There are many ways to define legacy. I look at a legacy as a way to leave something better than it was found. My first experience with leaving a legacy was while I was attending high school at Mead in Spokane, Washington.
As a Junior in high school, I had the opportunity to work part-time for the Department of Ecology. I was specifically hired to help the high school establish a waste reduction program. I thought that recycling was a good thing and that everyone should be doing it. I was also surprised that the school, nor the district had this program set up already!
My journey as a member of the Ecology Youth Corps (EYC at the Department of Ecology) started with completing a waste audit at the school. You can imagine what that meant. The Environmental Science club and I got together and audited the type of things that were thrown away in classrooms, offices, and kitchen and determined how much of it could be recycled vs. thrown away. That led to a recommendation to the school principal about the to be better to our planet and save money. The recommendation was a slam-dunk. We were able to get the recycling program developed and started before the end of that same school year. This involved training for students, faculty and staff as well as coordinating with the local waste management company.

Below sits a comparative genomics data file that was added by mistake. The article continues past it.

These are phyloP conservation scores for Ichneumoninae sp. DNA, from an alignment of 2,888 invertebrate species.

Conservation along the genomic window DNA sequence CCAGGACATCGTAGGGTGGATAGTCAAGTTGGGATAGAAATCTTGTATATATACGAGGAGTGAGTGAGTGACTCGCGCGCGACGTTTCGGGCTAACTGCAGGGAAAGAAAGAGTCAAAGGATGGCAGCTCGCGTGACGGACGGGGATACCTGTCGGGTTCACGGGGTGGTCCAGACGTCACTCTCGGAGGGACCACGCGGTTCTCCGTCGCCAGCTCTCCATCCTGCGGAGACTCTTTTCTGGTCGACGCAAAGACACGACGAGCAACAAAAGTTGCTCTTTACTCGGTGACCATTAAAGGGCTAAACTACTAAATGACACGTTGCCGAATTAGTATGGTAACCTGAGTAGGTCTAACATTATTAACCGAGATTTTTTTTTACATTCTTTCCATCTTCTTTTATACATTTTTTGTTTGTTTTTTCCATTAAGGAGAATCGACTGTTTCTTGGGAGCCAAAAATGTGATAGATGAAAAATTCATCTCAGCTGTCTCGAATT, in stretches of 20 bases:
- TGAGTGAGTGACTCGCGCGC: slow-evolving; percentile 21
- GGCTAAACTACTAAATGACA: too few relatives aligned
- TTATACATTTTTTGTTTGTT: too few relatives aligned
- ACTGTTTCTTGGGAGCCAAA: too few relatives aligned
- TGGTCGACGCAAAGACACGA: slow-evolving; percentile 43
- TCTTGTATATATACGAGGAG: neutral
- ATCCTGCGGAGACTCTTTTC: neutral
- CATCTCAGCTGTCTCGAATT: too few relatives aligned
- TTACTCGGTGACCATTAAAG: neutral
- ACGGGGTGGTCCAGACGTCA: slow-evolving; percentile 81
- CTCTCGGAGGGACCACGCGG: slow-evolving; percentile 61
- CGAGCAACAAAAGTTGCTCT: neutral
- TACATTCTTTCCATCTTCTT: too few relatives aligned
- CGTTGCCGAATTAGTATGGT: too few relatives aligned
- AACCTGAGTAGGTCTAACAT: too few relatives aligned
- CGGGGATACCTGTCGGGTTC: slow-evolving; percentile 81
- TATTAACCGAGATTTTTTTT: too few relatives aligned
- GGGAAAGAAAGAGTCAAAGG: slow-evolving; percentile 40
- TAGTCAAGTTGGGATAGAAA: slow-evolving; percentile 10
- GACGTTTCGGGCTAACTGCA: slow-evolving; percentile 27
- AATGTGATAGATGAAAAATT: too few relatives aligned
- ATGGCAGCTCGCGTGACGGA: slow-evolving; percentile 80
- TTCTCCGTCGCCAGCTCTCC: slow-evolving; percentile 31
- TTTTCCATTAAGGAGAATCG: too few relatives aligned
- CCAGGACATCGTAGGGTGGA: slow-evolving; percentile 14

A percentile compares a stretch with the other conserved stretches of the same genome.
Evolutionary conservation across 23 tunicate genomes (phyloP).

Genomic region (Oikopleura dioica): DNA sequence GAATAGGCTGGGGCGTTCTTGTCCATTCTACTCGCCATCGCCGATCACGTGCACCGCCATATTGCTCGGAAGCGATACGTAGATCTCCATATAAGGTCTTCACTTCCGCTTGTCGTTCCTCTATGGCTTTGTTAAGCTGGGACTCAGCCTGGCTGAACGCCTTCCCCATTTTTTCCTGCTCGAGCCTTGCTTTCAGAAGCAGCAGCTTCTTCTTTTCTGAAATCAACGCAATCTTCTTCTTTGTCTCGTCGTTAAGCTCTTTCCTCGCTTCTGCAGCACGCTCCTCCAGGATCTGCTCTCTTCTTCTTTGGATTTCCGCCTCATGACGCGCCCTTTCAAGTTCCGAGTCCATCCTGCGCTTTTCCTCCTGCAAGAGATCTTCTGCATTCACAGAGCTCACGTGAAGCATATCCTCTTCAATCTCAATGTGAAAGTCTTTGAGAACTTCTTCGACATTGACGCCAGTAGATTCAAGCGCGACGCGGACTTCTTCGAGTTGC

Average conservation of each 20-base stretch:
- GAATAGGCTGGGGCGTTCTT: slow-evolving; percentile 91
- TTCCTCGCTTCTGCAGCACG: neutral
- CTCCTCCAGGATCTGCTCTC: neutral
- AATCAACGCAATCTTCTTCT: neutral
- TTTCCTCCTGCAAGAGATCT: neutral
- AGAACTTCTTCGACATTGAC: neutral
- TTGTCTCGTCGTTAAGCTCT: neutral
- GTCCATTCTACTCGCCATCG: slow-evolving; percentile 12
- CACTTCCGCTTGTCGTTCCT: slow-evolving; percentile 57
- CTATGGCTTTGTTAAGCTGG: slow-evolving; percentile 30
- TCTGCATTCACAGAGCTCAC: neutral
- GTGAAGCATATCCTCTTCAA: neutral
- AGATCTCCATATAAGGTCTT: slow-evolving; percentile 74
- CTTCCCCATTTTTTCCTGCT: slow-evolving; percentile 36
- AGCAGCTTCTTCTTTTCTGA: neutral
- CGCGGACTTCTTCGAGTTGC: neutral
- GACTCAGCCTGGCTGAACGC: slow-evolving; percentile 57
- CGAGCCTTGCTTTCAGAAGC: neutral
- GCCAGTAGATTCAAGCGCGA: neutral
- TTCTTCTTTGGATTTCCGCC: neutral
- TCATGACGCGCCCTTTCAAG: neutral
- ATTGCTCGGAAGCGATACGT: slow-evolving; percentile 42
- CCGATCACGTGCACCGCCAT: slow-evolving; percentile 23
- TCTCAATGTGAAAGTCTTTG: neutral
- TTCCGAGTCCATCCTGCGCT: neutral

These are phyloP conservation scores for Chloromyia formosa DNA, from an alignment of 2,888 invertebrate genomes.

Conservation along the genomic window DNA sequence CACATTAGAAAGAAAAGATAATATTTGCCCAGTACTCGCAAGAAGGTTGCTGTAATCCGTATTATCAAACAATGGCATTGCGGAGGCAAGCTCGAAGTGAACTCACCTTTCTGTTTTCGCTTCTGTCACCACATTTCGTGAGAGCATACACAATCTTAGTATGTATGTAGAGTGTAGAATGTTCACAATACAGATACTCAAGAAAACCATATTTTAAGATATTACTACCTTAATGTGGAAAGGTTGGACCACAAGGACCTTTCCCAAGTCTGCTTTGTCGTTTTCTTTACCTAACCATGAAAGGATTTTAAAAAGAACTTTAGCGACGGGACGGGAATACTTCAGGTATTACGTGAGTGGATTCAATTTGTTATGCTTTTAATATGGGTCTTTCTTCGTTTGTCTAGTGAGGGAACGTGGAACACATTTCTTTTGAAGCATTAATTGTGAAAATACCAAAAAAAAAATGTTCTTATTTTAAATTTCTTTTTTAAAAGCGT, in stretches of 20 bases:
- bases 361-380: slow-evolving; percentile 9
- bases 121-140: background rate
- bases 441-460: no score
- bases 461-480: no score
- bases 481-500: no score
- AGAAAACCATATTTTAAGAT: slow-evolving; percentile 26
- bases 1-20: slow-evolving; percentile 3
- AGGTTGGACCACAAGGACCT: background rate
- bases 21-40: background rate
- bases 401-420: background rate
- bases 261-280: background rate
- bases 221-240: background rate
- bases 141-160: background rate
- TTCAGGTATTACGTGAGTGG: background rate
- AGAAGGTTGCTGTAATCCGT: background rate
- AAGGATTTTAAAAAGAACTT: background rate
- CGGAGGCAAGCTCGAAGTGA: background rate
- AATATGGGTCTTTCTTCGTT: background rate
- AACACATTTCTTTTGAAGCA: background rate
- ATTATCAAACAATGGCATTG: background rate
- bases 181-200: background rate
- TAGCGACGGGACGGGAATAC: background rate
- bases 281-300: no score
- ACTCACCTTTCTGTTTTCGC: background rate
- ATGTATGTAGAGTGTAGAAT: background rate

My senior year in high school, the Department of Ecology hired me for a subsequent year. The goal: Take the waste-reduction intiative to the next level by incorporating it district-wide. After a meeting with the district Superintendent, an agreement had been reached. Since most of the logistics had been worked out at Mead already, the Environmental Science Club and I focused our time on going to each of the schools and doing short assemblies to talk about how, what, and where to recycle their items and the impact that they would be making by recycling.
Twenty years later, when I returned to the high school, I pridefully saw the blue recycling bins in the common areas and remember, that even though I didn't know it at the time, that was my legacy in the Mead School District.
So, I wonder what other legacies I have left. More importantly, what legacies are YOU leaving in your lifetime? Do you have family to whom you want to leave a financial legacy? Do you LOVE a non-profit organization and want to share your time or talent with them?
As a Financial Coach, the definition of the word legacy is always evolving for me. Whatever you want your legacy to look like, have a guide to help you get there.
Peace be with you always!